Gingham has had a long association with America, and it became one of the most popular fabrics in the states during the 1940s. Christoper Kane was not the only designer to hone in on a typically American fabric for their latest collections; Ralph Lauren's spring 2010 show focused on denim, and a celebration of American style.

I remember when I was younger, summer would always be signalled by a trip to Marks & Spencer to buy a green gingham summer dress, and white socks with a matching green gingham ruffle. Let's hope Christopher Kane's gingham filters through to Topshop in the form of a little shift or sun dress, and I will be snapping it up for next summer's uniform.
The dress above is my absolute favourite of Christopher Kane's designs. To me it is a perfect take on gingham, the t-shirt style top half makes it laid back and not insanely girly, the lingerie detailing is quirky and 2010, but the blue gingham skirt remembers gingham's floaty, summery roots. I am actually in love...

Looking at all these gingham dresses made me so cheery that in a burst of happiness and Libbyness I wrote a poem.

Poem to Gingham

Pastel shade bunting all hung in the trees,
Bright rainbow ribbons that twist in the breeze,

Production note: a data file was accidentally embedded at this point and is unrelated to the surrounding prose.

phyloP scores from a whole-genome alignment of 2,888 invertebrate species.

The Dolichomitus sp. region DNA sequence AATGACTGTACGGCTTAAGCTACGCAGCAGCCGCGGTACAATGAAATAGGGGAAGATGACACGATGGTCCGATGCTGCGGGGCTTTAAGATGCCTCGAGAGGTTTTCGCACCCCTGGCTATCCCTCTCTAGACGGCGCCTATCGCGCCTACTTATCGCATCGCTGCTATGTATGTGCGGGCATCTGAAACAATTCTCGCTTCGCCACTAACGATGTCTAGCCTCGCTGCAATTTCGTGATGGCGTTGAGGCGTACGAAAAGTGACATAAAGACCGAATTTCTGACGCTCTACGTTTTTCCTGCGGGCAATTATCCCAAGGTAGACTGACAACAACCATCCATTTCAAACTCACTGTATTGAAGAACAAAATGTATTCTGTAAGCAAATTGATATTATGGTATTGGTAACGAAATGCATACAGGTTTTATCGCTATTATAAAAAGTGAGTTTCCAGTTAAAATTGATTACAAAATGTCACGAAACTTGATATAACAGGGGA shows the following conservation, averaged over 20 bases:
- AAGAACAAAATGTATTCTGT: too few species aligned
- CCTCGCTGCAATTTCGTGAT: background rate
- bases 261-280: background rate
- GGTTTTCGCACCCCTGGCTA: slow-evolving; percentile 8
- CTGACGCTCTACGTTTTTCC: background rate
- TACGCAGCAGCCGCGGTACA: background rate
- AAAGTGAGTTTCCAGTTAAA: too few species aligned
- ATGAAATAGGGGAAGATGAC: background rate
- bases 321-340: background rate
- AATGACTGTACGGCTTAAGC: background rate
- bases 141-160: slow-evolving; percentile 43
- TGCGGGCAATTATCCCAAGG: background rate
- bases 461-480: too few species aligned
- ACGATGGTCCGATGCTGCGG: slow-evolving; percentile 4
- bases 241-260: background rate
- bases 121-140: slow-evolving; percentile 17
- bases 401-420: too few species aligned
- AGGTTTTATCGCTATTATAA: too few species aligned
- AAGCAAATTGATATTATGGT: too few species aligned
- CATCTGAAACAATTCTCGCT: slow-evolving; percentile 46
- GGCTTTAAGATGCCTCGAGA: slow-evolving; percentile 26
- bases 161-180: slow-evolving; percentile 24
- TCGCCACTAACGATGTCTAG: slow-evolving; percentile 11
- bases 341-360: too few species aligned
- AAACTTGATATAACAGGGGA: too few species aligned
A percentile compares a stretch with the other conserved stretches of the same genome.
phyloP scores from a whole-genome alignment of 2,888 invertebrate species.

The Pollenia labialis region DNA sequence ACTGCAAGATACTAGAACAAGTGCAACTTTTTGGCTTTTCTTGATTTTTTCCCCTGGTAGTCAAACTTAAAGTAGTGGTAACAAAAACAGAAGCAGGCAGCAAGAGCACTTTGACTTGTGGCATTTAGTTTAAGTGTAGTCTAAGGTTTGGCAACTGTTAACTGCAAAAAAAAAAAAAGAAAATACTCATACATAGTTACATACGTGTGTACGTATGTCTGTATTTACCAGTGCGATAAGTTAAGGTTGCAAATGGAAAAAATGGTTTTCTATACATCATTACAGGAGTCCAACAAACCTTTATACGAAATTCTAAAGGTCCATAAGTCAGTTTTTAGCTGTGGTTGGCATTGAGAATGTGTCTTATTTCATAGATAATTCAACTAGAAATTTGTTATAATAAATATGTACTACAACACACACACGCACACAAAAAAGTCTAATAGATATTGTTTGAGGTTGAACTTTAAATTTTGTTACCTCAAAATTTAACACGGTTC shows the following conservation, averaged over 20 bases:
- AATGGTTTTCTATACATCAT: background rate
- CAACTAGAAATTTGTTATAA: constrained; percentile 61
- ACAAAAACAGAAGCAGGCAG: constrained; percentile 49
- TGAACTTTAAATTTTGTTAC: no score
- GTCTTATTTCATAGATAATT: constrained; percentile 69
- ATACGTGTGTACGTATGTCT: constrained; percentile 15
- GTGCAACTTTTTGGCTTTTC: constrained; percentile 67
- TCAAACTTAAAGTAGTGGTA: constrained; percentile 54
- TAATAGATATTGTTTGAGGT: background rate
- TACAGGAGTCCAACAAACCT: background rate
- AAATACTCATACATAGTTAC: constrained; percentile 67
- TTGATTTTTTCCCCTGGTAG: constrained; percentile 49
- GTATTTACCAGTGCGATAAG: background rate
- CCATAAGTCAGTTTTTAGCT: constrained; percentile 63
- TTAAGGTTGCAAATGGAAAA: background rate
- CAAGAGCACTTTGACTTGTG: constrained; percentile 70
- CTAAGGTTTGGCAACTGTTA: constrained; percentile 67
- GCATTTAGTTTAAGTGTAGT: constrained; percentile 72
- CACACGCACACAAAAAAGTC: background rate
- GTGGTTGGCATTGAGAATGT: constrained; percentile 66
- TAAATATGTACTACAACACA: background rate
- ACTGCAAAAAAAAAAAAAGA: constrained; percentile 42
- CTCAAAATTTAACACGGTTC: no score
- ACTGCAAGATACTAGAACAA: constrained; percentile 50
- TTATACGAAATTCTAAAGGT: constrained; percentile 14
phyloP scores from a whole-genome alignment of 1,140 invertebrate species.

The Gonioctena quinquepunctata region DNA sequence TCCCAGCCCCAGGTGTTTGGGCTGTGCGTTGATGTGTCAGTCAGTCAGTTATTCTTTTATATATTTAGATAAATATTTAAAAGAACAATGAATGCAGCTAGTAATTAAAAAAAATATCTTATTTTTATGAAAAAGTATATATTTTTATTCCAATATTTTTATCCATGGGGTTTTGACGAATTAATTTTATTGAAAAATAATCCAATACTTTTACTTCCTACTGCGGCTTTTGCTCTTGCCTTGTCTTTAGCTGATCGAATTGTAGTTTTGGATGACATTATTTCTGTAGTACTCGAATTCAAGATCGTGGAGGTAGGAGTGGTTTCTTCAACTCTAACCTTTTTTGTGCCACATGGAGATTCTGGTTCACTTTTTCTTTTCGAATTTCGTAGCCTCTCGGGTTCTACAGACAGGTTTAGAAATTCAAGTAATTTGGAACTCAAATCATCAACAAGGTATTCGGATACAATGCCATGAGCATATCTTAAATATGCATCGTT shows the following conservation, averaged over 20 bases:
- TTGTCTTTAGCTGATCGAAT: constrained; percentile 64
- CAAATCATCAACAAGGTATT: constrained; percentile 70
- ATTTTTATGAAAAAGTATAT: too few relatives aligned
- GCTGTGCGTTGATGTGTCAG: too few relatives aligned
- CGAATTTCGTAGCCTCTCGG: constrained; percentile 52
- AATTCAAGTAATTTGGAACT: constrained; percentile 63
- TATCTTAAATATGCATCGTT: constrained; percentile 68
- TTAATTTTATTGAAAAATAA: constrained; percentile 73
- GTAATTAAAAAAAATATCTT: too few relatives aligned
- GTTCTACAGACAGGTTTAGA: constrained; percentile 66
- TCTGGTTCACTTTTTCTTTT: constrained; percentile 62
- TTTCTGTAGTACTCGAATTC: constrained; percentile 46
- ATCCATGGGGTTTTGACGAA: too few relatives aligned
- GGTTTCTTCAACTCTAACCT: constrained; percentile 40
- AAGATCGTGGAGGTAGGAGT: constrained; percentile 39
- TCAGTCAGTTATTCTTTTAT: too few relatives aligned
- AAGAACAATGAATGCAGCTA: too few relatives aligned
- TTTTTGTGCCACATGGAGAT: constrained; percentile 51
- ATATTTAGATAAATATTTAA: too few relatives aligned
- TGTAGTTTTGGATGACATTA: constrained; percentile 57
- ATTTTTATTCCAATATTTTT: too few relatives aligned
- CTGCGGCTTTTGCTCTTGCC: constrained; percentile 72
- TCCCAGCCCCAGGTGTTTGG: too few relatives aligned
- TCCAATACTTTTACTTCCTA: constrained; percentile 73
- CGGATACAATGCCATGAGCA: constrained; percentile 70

Ruffles on socks that we once wore to school,
Teacups and picnics with raspberry fool,
Pigtails and checks and Dorothy pretty,
I'm dreaming of the Emerald City.


Friday, 9 October 2009

What we wore

I love photographers Scott Schuman and Tommy Ton and how they capture what people are wearing on the streets. To me, that is real fashion. But despite the many photographers capturing street style, it is usually from London, Paris or Milan. I live in a small town in the countryside, and want to show that it isn't just the young things in the cities that love fashion and dress well. When I go shopping or walk around my school, I see so many stylish people. Even when we have our parties in fields rather than trendy night clubs, I love to see what everyone wears. So this is what we wore...

I love Imogen's outfit. The plain jeans work well with the bright shoes and jumper, and her pigtails make the whole outfit look so cute. Imogen was wearing this outfit when she left this afternoon to go to Paris for the weekend. I can picture her sitting in a Parisian café looking the cool and quirky thing she is.
Imogen discovered these incredible shoes in a charity shop, where she finds lots of her clothes. I am so jealous of these sparkly orange trainers, they make my mouth water.